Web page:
Claustrophobia is a specific phobia and also a form of anxiety. It is the fear of being in closed places. Claustrophobia can be extremely distressing and have a significant negative impact on the lives of people. However, it is also important to note that claustrophobia can be treated with the help of therapy, medication, and self-help strategies. This article aims to discuss the different ways to cope with claustrophobia.

Avoidance as a coping strategy for Claustrophobia

People often use avoidance to cope with claustrophobia because it provides a quick escape from feelings of fear and anxiety associated with closed spaces. While it might bring immediate relief, the problem is that the more we avoid these situations, the scarier they become in our minds. This not only increases anxiety but also stops us from learning better ways to deal with it. Thus, avoidance might provide immediate relief but prove to be an ineffective coping strategy in the long run.

Effective Strategies for Coping with Claustrophobia

Coping with claustrophobia can be difficult; however, several strategies can be used to overcome claustrophobia. Some of them are:

  • Breathing Exercises

Breathing exercises might sound odd to some people, as breathing is considered a normal and automatic process. However, anxiety can lead people to take short breaths, leading to feelings of suffocation or lack of oxygen that might worsen the symptoms of claustrophobia. Deep breathing increases the oxygen supply in the body, which leads to a lowered heart rate and a sense of calm. Thus, breathing exercises can be effective for coping with claustrophobia.

  • Grounding Exercises

Grounding exercises are a way to bring your attention back to the present moment by becoming aware of your surroundings. Focusing on the environment distracts us from stressful situations and promotes relaxation. One way to ground yourself is to focus your attention on one object in the environment and describe it in detail.

  • Calming Imagery

Closing your eyes and visualizing your favourite place in detail can be an effective coping strategy for claustrophobia, as it allows you to focus your attention on something pleasant. As you go deeper into the pleasing imagery, the mind experiences relaxation.

  • Positive Self-Talk

Using positive self-talk or affirmation like ‘I know this is difficult, but it will pass’ can help you come back or be at peace in stressful or difficult situations.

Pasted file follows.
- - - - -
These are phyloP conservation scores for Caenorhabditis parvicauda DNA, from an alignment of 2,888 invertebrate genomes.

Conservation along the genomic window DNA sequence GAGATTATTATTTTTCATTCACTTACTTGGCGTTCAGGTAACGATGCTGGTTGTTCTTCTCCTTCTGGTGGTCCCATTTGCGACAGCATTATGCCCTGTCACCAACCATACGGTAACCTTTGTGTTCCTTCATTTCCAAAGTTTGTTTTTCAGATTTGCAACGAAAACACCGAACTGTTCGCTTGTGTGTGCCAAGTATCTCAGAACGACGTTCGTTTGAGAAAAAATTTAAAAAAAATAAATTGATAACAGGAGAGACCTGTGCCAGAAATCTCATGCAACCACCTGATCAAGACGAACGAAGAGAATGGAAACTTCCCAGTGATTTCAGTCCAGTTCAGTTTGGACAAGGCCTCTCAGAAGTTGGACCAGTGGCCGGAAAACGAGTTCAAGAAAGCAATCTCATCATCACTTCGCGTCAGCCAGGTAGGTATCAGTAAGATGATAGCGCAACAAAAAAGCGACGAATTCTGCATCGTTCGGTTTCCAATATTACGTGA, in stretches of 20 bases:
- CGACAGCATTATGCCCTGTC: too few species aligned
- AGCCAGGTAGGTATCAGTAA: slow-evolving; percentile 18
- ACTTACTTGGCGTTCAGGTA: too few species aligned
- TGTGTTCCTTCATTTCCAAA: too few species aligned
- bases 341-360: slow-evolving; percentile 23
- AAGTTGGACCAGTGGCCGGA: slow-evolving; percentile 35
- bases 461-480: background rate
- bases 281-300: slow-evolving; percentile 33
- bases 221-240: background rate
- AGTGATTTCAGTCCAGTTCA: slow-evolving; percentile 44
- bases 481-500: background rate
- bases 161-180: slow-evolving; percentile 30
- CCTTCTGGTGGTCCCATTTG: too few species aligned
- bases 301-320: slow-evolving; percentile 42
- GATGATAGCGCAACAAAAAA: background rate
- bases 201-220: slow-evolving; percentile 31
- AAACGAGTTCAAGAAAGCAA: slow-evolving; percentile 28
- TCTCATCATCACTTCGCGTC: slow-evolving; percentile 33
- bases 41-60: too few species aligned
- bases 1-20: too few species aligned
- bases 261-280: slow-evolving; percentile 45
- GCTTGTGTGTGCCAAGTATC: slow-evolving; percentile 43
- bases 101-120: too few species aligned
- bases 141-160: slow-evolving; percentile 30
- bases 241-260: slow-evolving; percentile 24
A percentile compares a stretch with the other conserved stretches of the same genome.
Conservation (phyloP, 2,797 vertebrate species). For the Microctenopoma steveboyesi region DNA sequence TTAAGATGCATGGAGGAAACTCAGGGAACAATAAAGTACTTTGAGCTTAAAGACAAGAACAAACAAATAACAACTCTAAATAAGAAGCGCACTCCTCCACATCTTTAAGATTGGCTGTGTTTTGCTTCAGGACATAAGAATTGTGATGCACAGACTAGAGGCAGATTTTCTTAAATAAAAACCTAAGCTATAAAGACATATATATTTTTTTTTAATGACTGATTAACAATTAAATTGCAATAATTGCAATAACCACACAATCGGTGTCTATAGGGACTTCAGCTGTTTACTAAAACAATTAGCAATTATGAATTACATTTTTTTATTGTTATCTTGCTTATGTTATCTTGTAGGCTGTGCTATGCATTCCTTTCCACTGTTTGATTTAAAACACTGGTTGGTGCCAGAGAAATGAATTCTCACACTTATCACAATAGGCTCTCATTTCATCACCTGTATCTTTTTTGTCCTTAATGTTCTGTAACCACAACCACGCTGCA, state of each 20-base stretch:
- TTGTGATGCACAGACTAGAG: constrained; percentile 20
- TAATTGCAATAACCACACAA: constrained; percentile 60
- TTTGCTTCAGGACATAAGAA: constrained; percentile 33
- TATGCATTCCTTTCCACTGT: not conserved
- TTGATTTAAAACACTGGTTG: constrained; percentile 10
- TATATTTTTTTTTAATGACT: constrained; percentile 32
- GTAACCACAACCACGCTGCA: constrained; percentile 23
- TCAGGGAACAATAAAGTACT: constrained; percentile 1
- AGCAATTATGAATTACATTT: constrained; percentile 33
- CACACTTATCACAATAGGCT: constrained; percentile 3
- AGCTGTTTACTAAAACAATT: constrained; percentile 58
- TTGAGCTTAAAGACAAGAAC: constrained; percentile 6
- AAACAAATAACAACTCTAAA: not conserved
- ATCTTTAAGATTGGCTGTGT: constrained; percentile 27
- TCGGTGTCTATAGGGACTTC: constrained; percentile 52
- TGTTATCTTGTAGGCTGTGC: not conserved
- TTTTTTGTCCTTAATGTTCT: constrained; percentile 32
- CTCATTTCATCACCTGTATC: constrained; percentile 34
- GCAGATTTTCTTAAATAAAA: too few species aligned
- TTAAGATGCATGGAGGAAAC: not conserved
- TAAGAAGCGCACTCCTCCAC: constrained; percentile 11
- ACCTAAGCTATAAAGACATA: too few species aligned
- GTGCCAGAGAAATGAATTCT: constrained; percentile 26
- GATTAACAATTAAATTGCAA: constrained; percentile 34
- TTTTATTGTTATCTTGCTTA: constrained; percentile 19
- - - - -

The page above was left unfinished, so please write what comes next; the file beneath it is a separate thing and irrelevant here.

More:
• Seek support

Seeking support from close friends and family is important to cope with claustrophobia. Having the support of non-judgmental people makes you feel emotionally safe and can help you vent and talk about your struggles.

  • Prepare in advance

Make a list of things that you can do to feel safe and calm when claustrophobia feels overwhelming. Keep this list as a resource on your phone so that you are reminded of your coping strategies. You can also prepare a small kit of things you might need in case you get stuck in a closed space. This kit can be a coping resource.

Treatment of Claustrophobia

Apart from the coping strategies explored above, several other therapeutic interventions can be used to treat claustrophobia. They are:

  • Cognitive Behavioural Therapy (CBT)

CBT focuses on identifying unhelpful thought patterns that might be contributing to claustrophobia and replacing them with more realistic and positive thoughts.

  • Exposure Therapy

Exposure therapy involves exposing yourself to difficult situations and learning to relax in the presence of a trained professional

  • Medications

Medications are prescribed by psychiatrists but they may be required in cases of extreme difficulties. Generally, anti-anxiety medications are prescribed for claustrophobia.


It is important to note that the treatment of claustrophobia changes depending on the unique needs of an individual. The treatment usually involves a combination of all the strategies mentioned above. It is advisable to consult a trained psychologist or psychiatrist to assess a person’s symptoms before finalizing a treatment plan.


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Dhruva Koranne

Dhruva Koranne has completed his Masters in Applied Psychology from Tata Institute of Social Sciences, BALM. He has been practicing as a counsellor since 2020 and works to create a safe space for clients where they can open up. In addition to this, Dhruva loves researching and studying about upcoming theories in the field of Psychology. Connect with him on Linkedin